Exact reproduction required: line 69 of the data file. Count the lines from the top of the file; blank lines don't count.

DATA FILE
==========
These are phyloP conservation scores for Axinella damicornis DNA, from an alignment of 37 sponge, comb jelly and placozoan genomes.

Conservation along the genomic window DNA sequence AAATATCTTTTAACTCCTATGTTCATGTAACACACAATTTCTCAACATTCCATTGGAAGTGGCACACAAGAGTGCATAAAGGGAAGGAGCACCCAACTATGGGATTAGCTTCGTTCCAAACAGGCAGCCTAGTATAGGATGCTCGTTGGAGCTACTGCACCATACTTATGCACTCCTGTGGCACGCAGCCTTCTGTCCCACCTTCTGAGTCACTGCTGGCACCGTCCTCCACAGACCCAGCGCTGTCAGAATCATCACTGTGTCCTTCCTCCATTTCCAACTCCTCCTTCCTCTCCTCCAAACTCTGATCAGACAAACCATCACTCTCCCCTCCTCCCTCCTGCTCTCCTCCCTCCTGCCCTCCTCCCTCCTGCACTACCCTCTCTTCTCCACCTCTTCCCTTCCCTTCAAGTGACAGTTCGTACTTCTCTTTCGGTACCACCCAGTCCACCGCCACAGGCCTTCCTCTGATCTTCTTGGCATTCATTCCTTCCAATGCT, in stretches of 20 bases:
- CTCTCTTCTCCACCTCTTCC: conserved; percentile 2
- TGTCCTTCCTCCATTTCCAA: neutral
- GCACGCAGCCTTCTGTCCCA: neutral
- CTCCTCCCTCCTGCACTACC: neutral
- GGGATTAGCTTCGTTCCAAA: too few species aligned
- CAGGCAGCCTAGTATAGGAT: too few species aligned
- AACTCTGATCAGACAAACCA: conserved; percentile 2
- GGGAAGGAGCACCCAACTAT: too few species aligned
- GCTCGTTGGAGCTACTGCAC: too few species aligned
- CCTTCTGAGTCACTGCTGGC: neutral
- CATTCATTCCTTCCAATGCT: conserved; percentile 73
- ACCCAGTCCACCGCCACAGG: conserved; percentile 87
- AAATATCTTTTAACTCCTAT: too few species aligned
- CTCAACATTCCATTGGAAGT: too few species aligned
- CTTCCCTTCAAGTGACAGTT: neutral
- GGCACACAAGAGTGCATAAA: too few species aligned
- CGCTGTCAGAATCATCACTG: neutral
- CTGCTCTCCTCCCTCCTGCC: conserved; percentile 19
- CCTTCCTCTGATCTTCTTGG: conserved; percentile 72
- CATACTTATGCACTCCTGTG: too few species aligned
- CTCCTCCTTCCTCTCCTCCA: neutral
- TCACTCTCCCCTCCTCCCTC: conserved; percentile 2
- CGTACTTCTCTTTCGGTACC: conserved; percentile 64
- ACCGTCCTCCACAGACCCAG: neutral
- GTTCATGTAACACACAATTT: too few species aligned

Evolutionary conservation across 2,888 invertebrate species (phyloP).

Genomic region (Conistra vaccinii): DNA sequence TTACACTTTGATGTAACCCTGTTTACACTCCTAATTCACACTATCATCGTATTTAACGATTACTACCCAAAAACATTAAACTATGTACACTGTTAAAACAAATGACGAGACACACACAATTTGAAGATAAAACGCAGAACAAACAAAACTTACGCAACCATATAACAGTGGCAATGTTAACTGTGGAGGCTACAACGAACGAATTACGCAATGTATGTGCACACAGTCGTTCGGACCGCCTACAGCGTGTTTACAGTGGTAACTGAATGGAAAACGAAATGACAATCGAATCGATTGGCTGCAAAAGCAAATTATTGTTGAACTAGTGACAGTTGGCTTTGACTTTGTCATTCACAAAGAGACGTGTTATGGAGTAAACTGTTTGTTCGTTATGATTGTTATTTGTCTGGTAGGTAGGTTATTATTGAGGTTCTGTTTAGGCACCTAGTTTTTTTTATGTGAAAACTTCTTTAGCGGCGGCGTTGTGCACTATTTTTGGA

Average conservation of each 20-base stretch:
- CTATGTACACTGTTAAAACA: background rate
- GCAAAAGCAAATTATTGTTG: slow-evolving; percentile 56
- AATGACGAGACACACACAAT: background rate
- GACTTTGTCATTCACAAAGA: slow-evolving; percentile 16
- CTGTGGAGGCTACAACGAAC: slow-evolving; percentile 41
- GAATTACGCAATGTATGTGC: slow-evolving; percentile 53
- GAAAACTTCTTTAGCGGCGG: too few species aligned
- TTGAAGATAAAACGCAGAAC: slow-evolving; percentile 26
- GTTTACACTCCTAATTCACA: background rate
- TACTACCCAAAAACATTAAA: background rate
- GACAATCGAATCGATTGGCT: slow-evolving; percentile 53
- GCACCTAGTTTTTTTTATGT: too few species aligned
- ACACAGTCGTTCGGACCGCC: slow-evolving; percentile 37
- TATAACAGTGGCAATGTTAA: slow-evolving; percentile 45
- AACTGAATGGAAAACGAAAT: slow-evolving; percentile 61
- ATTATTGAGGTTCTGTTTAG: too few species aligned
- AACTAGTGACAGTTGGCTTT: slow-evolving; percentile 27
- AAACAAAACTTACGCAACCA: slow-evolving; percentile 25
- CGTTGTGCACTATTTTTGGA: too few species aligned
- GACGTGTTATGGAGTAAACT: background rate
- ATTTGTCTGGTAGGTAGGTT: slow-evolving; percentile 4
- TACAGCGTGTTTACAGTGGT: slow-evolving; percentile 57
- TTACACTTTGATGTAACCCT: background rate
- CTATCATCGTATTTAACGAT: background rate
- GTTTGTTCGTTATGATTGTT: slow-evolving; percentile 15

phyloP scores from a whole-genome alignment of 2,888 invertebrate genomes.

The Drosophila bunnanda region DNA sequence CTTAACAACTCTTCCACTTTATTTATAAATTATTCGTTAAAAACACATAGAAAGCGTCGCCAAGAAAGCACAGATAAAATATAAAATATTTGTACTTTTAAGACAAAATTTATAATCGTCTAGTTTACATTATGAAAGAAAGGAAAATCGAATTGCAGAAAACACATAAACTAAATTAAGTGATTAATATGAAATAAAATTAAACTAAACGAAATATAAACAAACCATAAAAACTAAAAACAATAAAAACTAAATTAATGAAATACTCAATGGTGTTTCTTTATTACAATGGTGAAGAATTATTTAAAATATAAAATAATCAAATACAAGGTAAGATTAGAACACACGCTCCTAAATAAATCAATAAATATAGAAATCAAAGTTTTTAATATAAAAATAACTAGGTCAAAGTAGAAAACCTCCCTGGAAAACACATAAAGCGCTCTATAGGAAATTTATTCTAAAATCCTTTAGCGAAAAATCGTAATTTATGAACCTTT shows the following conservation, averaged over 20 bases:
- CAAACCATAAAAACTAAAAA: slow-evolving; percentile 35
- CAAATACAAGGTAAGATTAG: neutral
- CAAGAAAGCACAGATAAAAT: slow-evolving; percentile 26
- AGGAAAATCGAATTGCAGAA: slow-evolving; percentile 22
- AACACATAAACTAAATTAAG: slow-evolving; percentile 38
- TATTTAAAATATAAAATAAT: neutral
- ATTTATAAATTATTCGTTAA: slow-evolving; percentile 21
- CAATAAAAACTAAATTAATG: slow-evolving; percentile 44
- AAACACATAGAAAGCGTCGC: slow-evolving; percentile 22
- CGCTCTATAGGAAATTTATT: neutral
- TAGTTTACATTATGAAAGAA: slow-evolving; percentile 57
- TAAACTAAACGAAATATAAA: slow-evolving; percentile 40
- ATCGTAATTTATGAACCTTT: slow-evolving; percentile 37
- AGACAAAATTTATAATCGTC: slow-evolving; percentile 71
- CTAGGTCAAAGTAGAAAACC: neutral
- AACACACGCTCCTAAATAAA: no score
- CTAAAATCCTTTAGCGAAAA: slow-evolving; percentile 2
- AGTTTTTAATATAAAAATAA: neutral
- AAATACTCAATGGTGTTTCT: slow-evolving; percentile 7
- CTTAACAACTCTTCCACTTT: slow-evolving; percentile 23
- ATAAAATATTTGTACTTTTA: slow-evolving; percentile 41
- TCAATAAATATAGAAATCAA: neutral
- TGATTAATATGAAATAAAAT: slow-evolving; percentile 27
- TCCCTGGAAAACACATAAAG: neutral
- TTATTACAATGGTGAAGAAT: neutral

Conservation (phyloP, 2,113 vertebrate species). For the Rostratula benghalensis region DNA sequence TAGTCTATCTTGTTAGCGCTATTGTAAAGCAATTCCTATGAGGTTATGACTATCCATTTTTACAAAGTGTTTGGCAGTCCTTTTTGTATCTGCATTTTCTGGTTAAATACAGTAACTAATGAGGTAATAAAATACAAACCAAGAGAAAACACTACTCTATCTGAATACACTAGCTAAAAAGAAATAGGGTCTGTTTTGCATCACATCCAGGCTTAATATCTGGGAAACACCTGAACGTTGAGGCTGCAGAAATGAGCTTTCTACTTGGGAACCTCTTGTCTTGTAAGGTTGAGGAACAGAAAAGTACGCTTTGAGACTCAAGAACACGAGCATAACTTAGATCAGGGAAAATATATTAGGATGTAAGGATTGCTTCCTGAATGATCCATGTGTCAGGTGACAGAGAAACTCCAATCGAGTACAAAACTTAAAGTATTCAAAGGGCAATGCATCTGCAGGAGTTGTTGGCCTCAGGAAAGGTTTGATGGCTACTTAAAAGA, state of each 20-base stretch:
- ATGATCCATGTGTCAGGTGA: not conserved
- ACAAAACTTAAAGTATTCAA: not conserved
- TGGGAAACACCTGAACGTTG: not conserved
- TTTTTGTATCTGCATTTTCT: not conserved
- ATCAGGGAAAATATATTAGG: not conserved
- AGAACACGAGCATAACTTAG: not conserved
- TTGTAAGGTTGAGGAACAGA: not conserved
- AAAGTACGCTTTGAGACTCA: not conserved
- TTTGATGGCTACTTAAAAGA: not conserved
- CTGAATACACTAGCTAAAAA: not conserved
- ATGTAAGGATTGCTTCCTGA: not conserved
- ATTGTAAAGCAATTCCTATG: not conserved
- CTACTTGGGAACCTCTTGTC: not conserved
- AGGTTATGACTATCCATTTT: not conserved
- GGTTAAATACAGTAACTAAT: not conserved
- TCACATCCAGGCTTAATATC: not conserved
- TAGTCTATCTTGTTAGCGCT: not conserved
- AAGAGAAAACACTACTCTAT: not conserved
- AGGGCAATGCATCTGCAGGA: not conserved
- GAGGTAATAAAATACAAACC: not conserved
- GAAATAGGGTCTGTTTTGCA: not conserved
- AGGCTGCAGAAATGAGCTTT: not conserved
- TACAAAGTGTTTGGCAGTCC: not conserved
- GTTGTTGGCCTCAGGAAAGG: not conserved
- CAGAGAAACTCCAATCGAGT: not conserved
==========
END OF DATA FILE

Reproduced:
- TAAACTAAACGAAATATAAA: slow-evolving; percentile 40